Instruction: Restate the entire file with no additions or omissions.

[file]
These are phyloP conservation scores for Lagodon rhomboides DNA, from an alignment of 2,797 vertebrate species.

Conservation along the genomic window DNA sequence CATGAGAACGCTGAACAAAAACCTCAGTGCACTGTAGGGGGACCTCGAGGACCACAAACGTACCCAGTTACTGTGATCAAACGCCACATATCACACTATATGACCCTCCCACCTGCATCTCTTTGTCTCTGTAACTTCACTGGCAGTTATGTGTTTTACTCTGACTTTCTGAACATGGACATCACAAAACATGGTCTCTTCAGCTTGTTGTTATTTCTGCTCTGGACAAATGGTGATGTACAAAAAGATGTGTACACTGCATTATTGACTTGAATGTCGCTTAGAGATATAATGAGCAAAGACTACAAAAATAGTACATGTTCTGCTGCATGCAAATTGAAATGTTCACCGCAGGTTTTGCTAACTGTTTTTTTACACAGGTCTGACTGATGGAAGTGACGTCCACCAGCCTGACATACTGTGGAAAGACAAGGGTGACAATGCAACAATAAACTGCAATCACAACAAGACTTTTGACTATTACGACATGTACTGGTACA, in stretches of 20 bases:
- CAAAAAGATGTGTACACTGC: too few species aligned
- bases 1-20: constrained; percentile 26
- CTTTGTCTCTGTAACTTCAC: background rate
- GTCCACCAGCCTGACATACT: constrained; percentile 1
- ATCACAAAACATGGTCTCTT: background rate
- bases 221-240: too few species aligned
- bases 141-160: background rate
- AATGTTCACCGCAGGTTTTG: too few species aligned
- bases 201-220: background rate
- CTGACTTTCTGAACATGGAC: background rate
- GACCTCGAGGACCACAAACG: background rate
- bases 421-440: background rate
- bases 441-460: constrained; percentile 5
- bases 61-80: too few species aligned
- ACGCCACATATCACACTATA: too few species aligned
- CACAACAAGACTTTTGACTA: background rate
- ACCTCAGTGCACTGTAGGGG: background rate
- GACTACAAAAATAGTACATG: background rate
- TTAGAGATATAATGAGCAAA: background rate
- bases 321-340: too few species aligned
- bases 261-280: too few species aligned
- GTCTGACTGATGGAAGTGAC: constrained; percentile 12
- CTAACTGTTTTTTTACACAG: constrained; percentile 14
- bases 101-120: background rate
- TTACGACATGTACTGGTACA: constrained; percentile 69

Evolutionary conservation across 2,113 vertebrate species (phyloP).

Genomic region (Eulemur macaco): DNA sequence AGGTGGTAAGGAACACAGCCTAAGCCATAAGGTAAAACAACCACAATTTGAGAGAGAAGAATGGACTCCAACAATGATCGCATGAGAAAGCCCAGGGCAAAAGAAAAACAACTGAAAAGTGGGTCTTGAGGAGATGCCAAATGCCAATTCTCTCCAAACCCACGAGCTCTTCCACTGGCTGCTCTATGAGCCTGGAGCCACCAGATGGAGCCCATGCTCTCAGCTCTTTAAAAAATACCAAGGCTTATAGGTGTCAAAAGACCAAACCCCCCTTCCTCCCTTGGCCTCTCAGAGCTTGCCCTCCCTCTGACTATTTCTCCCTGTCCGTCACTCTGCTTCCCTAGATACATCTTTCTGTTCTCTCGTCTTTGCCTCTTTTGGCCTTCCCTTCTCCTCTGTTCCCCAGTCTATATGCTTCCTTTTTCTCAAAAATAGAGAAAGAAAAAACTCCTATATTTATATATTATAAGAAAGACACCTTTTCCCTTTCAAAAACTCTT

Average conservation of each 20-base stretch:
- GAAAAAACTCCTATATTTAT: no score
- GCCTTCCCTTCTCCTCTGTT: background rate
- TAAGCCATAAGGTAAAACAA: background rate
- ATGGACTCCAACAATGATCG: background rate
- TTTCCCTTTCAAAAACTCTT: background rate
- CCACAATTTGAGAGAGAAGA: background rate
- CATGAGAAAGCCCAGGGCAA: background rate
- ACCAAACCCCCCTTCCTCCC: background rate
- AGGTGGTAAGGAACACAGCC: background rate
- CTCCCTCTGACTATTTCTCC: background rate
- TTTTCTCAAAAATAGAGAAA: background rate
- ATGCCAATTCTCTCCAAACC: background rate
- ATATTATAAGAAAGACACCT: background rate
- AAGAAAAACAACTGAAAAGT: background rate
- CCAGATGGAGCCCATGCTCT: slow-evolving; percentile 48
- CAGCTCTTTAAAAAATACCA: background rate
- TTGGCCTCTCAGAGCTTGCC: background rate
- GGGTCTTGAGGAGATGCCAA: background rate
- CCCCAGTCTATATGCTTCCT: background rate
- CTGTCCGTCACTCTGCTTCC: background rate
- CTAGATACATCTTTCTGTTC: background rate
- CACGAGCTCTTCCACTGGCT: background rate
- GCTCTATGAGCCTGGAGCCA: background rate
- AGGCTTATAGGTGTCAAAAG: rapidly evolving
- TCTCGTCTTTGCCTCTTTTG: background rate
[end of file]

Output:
These are phyloP conservation scores for Lagodon rhomboides DNA, from an alignment of 2,797 vertebrate species.

Conservation along the genomic window DNA sequence CATGAGAACGCTGAACAAAAACCTCAGTGCACTGTAGGGGGACCTCGAGGACCACAAACGTACCCAGTTACTGTGATCAAACGCCACATATCACACTATATGACCCTCCCACCTGCATCTCTTTGTCTCTGTAACTTCACTGGCAGTTATGTGTTTTACTCTGACTTTCTGAACATGGACATCACAAAACATGGTCTCTTCAGCTTGTTGTTATTTCTGCTCTGGACAAATGGTGATGTACAAAAAGATGTGTACACTGCATTATTGACTTGAATGTCGCTTAGAGATATAATGAGCAAAGACTACAAAAATAGTACATGTTCTGCTGCATGCAAATTGAAATGTTCACCGCAGGTTTTGCTAACTGTTTTTTTACACAGGTCTGACTGATGGAAGTGACGTCCACCAGCCTGACATACTGTGGAAAGACAAGGGTGACAATGCAACAATAAACTGCAATCACAACAAGACTTTTGACTATTACGACATGTACTGGTACA, in stretches of 20 bases:
- CAAAAAGATGTGTACACTGC: too few species aligned
- bases 1-20: constrained; percentile 26
- CTTTGTCTCTGTAACTTCAC: background rate
- GTCCACCAGCCTGACATACT: constrained; percentile 1
- ATCACAAAACATGGTCTCTT: background rate
- bases 221-240: too few species aligned
- bases 141-160: background rate
- AATGTTCACCGCAGGTTTTG: too few species aligned
- bases 201-220: background rate
- CTGACTTTCTGAACATGGAC: background rate
- GACCTCGAGGACCACAAACG: background rate
- bases 421-440: background rate
- bases 441-460: constrained; percentile 5
- bases 61-80: too few species aligned
- ACGCCACATATCACACTATA: too few species aligned
- CACAACAAGACTTTTGACTA: background rate
- ACCTCAGTGCACTGTAGGGG: background rate
- GACTACAAAAATAGTACATG: background rate
- TTAGAGATATAATGAGCAAA: background rate
- bases 321-340: too few species aligned
- bases 261-280: too few species aligned
- GTCTGACTGATGGAAGTGAC: constrained; percentile 12
- CTAACTGTTTTTTTACACAG: constrained; percentile 14
- bases 101-120: background rate
- TTACGACATGTACTGGTACA: constrained; percentile 69

Evolutionary conservation across 2,113 vertebrate species (phyloP).

Genomic region (Eulemur macaco): DNA sequence AGGTGGTAAGGAACACAGCCTAAGCCATAAGGTAAAACAACCACAATTTGAGAGAGAAGAATGGACTCCAACAATGATCGCATGAGAAAGCCCAGGGCAAAAGAAAAACAACTGAAAAGTGGGTCTTGAGGAGATGCCAAATGCCAATTCTCTCCAAACCCACGAGCTCTTCCACTGGCTGCTCTATGAGCCTGGAGCCACCAGATGGAGCCCATGCTCTCAGCTCTTTAAAAAATACCAAGGCTTATAGGTGTCAAAAGACCAAACCCCCCTTCCTCCCTTGGCCTCTCAGAGCTTGCCCTCCCTCTGACTATTTCTCCCTGTCCGTCACTCTGCTTCCCTAGATACATCTTTCTGTTCTCTCGTCTTTGCCTCTTTTGGCCTTCCCTTCTCCTCTGTTCCCCAGTCTATATGCTTCCTTTTTCTCAAAAATAGAGAAAGAAAAAACTCCTATATTTATATATTATAAGAAAGACACCTTTTCCCTTTCAAAAACTCTT

Average conservation of each 20-base stretch:
- GAAAAAACTCCTATATTTAT: no score
- GCCTTCCCTTCTCCTCTGTT: background rate
- TAAGCCATAAGGTAAAACAA: background rate
- ATGGACTCCAACAATGATCG: background rate
- TTTCCCTTTCAAAAACTCTT: background rate
- CCACAATTTGAGAGAGAAGA: background rate
- CATGAGAAAGCCCAGGGCAA: background rate
- ACCAAACCCCCCTTCCTCCC: background rate
- AGGTGGTAAGGAACACAGCC: background rate
- CTCCCTCTGACTATTTCTCC: background rate
- TTTTCTCAAAAATAGAGAAA: background rate
- ATGCCAATTCTCTCCAAACC: background rate
- ATATTATAAGAAAGACACCT: background rate
- AAGAAAAACAACTGAAAAGT: background rate
- CCAGATGGAGCCCATGCTCT: slow-evolving; percentile 48
- CAGCTCTTTAAAAAATACCA: background rate
- TTGGCCTCTCAGAGCTTGCC: background rate
- GGGTCTTGAGGAGATGCCAA: background rate
- CCCCAGTCTATATGCTTCCT: background rate
- CTGTCCGTCACTCTGCTTCC: background rate
- CTAGATACATCTTTCTGTTC: background rate
- CACGAGCTCTTCCACTGGCT: background rate
- GCTCTATGAGCCTGGAGCCA: background rate
- AGGCTTATAGGTGTCAAAAG: rapidly evolving
- TCTCGTCTTTGCCTCTTTTG: background rate